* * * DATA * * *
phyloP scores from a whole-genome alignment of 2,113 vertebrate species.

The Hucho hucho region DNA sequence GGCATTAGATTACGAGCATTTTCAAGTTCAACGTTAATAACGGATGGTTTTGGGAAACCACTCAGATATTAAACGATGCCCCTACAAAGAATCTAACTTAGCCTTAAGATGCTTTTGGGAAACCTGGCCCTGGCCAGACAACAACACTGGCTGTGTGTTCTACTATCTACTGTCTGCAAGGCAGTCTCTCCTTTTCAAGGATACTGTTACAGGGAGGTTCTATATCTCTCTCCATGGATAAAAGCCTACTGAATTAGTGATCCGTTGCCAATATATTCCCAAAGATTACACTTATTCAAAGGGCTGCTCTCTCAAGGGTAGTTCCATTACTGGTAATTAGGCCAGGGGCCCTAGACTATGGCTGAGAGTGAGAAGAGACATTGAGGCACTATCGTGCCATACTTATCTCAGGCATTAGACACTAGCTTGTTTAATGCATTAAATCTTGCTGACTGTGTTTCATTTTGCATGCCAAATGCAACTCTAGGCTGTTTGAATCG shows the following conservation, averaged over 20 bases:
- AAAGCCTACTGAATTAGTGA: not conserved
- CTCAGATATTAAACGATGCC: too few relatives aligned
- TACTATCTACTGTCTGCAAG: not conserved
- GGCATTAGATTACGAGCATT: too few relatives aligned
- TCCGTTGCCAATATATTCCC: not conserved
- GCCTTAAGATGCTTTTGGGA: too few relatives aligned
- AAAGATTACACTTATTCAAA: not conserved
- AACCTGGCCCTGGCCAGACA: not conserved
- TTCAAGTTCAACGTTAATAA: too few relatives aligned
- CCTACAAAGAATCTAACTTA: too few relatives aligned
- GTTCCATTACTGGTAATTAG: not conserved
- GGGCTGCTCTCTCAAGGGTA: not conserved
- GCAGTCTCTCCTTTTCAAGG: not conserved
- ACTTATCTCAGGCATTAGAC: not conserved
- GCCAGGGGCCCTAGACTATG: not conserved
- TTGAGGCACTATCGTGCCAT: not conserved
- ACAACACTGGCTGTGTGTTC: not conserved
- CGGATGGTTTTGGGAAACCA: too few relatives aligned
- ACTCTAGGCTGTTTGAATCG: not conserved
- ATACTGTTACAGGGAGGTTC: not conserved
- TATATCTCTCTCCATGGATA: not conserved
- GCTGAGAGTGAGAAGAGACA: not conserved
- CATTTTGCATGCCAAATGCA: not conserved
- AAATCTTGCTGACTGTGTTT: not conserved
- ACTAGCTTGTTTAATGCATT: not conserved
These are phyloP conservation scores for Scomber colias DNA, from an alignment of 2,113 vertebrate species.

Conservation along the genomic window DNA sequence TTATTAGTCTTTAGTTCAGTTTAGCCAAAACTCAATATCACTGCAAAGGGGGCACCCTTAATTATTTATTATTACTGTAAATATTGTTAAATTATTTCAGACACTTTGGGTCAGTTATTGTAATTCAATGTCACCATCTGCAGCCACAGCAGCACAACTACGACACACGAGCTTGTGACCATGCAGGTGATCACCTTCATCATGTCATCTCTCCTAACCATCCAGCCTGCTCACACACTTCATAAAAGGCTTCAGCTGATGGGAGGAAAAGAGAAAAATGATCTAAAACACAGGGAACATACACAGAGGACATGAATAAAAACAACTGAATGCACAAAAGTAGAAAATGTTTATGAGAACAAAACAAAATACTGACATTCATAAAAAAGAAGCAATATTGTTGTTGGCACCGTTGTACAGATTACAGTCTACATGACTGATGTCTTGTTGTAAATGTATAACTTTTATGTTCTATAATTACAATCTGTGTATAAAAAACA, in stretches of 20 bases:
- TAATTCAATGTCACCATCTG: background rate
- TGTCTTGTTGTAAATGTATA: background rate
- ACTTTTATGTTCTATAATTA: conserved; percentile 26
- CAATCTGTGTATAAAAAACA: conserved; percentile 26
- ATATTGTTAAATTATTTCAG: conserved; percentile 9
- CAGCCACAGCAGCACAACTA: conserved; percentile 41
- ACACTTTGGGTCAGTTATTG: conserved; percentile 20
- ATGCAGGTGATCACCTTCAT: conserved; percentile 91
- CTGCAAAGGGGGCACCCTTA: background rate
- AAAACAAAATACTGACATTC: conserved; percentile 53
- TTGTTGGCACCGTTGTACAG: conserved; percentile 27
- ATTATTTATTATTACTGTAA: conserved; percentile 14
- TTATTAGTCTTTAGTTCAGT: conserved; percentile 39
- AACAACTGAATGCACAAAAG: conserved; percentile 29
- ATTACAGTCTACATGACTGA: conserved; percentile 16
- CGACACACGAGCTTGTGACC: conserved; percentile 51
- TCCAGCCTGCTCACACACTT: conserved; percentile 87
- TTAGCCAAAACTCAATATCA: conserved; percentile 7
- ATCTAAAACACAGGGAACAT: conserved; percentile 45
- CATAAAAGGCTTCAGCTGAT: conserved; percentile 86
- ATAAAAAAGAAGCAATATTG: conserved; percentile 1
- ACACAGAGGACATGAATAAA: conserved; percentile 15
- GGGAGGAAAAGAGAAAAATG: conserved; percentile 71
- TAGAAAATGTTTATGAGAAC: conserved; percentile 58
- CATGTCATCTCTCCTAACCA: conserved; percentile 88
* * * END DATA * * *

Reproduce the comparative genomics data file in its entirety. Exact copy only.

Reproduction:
phyloP scores from a whole-genome alignment of 2,113 vertebrate species.

The Hucho hucho region DNA sequence GGCATTAGATTACGAGCATTTTCAAGTTCAACGTTAATAACGGATGGTTTTGGGAAACCACTCAGATATTAAACGATGCCCCTACAAAGAATCTAACTTAGCCTTAAGATGCTTTTGGGAAACCTGGCCCTGGCCAGACAACAACACTGGCTGTGTGTTCTACTATCTACTGTCTGCAAGGCAGTCTCTCCTTTTCAAGGATACTGTTACAGGGAGGTTCTATATCTCTCTCCATGGATAAAAGCCTACTGAATTAGTGATCCGTTGCCAATATATTCCCAAAGATTACACTTATTCAAAGGGCTGCTCTCTCAAGGGTAGTTCCATTACTGGTAATTAGGCCAGGGGCCCTAGACTATGGCTGAGAGTGAGAAGAGACATTGAGGCACTATCGTGCCATACTTATCTCAGGCATTAGACACTAGCTTGTTTAATGCATTAAATCTTGCTGACTGTGTTTCATTTTGCATGCCAAATGCAACTCTAGGCTGTTTGAATCG shows the following conservation, averaged over 20 bases:
- AAAGCCTACTGAATTAGTGA: not conserved
- CTCAGATATTAAACGATGCC: too few relatives aligned
- TACTATCTACTGTCTGCAAG: not conserved
- GGCATTAGATTACGAGCATT: too few relatives aligned
- TCCGTTGCCAATATATTCCC: not conserved
- GCCTTAAGATGCTTTTGGGA: too few relatives aligned
- AAAGATTACACTTATTCAAA: not conserved
- AACCTGGCCCTGGCCAGACA: not conserved
- TTCAAGTTCAACGTTAATAA: too few relatives aligned
- CCTACAAAGAATCTAACTTA: too few relatives aligned
- GTTCCATTACTGGTAATTAG: not conserved
- GGGCTGCTCTCTCAAGGGTA: not conserved
- GCAGTCTCTCCTTTTCAAGG: not conserved
- ACTTATCTCAGGCATTAGAC: not conserved
- GCCAGGGGCCCTAGACTATG: not conserved
- TTGAGGCACTATCGTGCCAT: not conserved
- ACAACACTGGCTGTGTGTTC: not conserved
- CGGATGGTTTTGGGAAACCA: too few relatives aligned
- ACTCTAGGCTGTTTGAATCG: not conserved
- ATACTGTTACAGGGAGGTTC: not conserved
- TATATCTCTCTCCATGGATA: not conserved
- GCTGAGAGTGAGAAGAGACA: not conserved
- CATTTTGCATGCCAAATGCA: not conserved
- AAATCTTGCTGACTGTGTTT: not conserved
- ACTAGCTTGTTTAATGCATT: not conserved
These are phyloP conservation scores for Scomber colias DNA, from an alignment of 2,113 vertebrate species.

Conservation along the genomic window DNA sequence TTATTAGTCTTTAGTTCAGTTTAGCCAAAACTCAATATCACTGCAAAGGGGGCACCCTTAATTATTTATTATTACTGTAAATATTGTTAAATTATTTCAGACACTTTGGGTCAGTTATTGTAATTCAATGTCACCATCTGCAGCCACAGCAGCACAACTACGACACACGAGCTTGTGACCATGCAGGTGATCACCTTCATCATGTCATCTCTCCTAACCATCCAGCCTGCTCACACACTTCATAAAAGGCTTCAGCTGATGGGAGGAAAAGAGAAAAATGATCTAAAACACAGGGAACATACACAGAGGACATGAATAAAAACAACTGAATGCACAAAAGTAGAAAATGTTTATGAGAACAAAACAAAATACTGACATTCATAAAAAAGAAGCAATATTGTTGTTGGCACCGTTGTACAGATTACAGTCTACATGACTGATGTCTTGTTGTAAATGTATAACTTTTATGTTCTATAATTACAATCTGTGTATAAAAAACA, in stretches of 20 bases:
- TAATTCAATGTCACCATCTG: background rate
- TGTCTTGTTGTAAATGTATA: background rate
- ACTTTTATGTTCTATAATTA: conserved; percentile 26
- CAATCTGTGTATAAAAAACA: conserved; percentile 26
- ATATTGTTAAATTATTTCAG: conserved; percentile 9
- CAGCCACAGCAGCACAACTA: conserved; percentile 41
- ACACTTTGGGTCAGTTATTG: conserved; percentile 20
- ATGCAGGTGATCACCTTCAT: conserved; percentile 91
- CTGCAAAGGGGGCACCCTTA: background rate
- AAAACAAAATACTGACATTC: conserved; percentile 53
- TTGTTGGCACCGTTGTACAG: conserved; percentile 27
- ATTATTTATTATTACTGTAA: conserved; percentile 14
- TTATTAGTCTTTAGTTCAGT: conserved; percentile 39
- AACAACTGAATGCACAAAAG: conserved; percentile 29
- ATTACAGTCTACATGACTGA: conserved; percentile 16
- CGACACACGAGCTTGTGACC: conserved; percentile 51
- TCCAGCCTGCTCACACACTT: conserved; percentile 87
- TTAGCCAAAACTCAATATCA: conserved; percentile 7
- ATCTAAAACACAGGGAACAT: conserved; percentile 45
- CATAAAAGGCTTCAGCTGAT: conserved; percentile 86
- ATAAAAAAGAAGCAATATTG: conserved; percentile 1
- ACACAGAGGACATGAATAAA: conserved; percentile 15
- GGGAGGAAAAGAGAAAAATG: conserved; percentile 71
- TAGAAAATGTTTATGAGAAC: conserved; percentile 58
- CATGTCATCTCTCCTAACCA: conserved; percentile 88